NPR’s Adam Frank on Why Expertise Matters, commenting in part about Tom Nichols new book The Death of Expertise: The Campaign Against Established Knowledge and Why it Matters.
Frank quotes a couple key passages from Nichols:
Nichols is profoundly troubled by the willful “know-nothing-ism” he sees around him. Its principle cause, he argues, are the new mechanisms that shape our discussions (i.e. the Internet and social media). He writes:
“There was once a time when participation in public debate, even in the pages of the local newspaper, required submission of a letter or an article, and that submission had to be written intelligently, pass editorial review, and stand with the author’s name attached… Now, anyone can bum rush the comments section of any major publication. Sometimes, that results in a free-for-all that spurs better thinking. Most of the time, however, it means that anyone can post anything they want, under any anonymous cover, and never have to defend their views or get called out for being wrong.”
Nichols also points to excesses of partisanship in politics, the weakening of expectations in schools and, finally, to human nature. The last cause, he says, is particularly troubling. As he puts it:
“Its called the Dunning-Kruger effect, which says, in sum, that the dumber you are, the more confident you are that you’re not actually dumb. And when you get invested in being aggressively dumb…well, the last thing you want to encounter are experts who disagree with you, and so you dismiss them in order to maintain your unreasonably high opinion of yourself.”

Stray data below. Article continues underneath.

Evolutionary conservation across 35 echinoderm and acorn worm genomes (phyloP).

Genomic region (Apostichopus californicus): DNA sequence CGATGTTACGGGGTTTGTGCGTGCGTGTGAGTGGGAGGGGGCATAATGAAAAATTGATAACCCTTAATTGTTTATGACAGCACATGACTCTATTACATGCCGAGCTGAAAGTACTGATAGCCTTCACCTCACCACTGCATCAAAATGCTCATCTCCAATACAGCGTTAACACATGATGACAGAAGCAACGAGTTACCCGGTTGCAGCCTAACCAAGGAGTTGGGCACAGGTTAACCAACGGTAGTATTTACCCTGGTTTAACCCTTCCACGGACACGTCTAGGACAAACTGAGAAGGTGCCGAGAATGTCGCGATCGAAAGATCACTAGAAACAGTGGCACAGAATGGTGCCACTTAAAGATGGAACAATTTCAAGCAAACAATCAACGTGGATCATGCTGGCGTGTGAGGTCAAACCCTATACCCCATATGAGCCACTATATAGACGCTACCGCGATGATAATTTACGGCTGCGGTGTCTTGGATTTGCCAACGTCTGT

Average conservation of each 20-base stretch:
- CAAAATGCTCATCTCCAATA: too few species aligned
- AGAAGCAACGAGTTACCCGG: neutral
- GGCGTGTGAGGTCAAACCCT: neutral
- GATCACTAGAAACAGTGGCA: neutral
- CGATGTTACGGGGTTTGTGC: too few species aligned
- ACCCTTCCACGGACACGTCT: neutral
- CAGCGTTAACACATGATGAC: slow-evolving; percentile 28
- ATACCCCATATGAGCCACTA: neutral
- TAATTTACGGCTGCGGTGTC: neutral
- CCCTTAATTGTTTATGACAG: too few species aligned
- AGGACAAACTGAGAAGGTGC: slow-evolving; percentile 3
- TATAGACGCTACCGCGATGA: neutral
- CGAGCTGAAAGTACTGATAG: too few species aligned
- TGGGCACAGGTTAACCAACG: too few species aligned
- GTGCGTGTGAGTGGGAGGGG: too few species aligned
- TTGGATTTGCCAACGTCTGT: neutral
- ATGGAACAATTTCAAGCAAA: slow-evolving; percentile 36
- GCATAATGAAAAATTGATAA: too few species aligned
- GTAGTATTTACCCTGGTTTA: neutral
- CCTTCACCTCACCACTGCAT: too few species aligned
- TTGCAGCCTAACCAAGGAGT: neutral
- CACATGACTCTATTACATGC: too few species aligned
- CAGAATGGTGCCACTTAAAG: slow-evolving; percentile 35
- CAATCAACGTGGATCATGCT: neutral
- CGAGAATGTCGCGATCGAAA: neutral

More importantly, being a true expert means having a healthy dose of humility. If you have really studied something and really gone deep into how it works, then you should come away knowing how much you don’t know. In a sense, that is the real definition of an expert — knowing the limits of one’s own knowledge.
From New Scientist, Links and Comments: Expertise, Dunning-Kruger, Tactics of Denialists
“Denialism is inevitable whenever powerful financial, governmental, cultural or religious interests come into conflict with scientific reality.”
Six tactics used by those who would deny climate change, the efficacy of vaccines, or challenges to the policies of the Trump administration:
- Allege that there’s a conspiracy. Claim that scientific consensus has arisen through collusion rather than the accumulation of evidence.
- Use fake experts to support your story. “Denial always starts with a cadre of pseudo-experts with some credentials that create a facade of credibility,” says Seth Kalichman of the University of Connecticut.
- Cherry-pick the evidence: trumpet whatever appears to support your case and ignore or rubbish the rest. Carry on trotting out supportive evidence even after it has been discredited.
- Create impossible standards for your opponents. Claim that the existing evidence is not good enough and demand more. If your opponent comes up with evidence you have demanded, move the goalposts.
- Use logical fallacies. Hitler opposed smoking, so anti-smoking measures are Nazi. Deliberately misrepresent the scientific consensus and then knock down your straw man.
- Manufacture doubt. Falsely portray scientists as so divided that basing policy on their advice would be premature. Insist “both sides” must be heard and cry censorship when “dissenting” arguments or experts are rejected.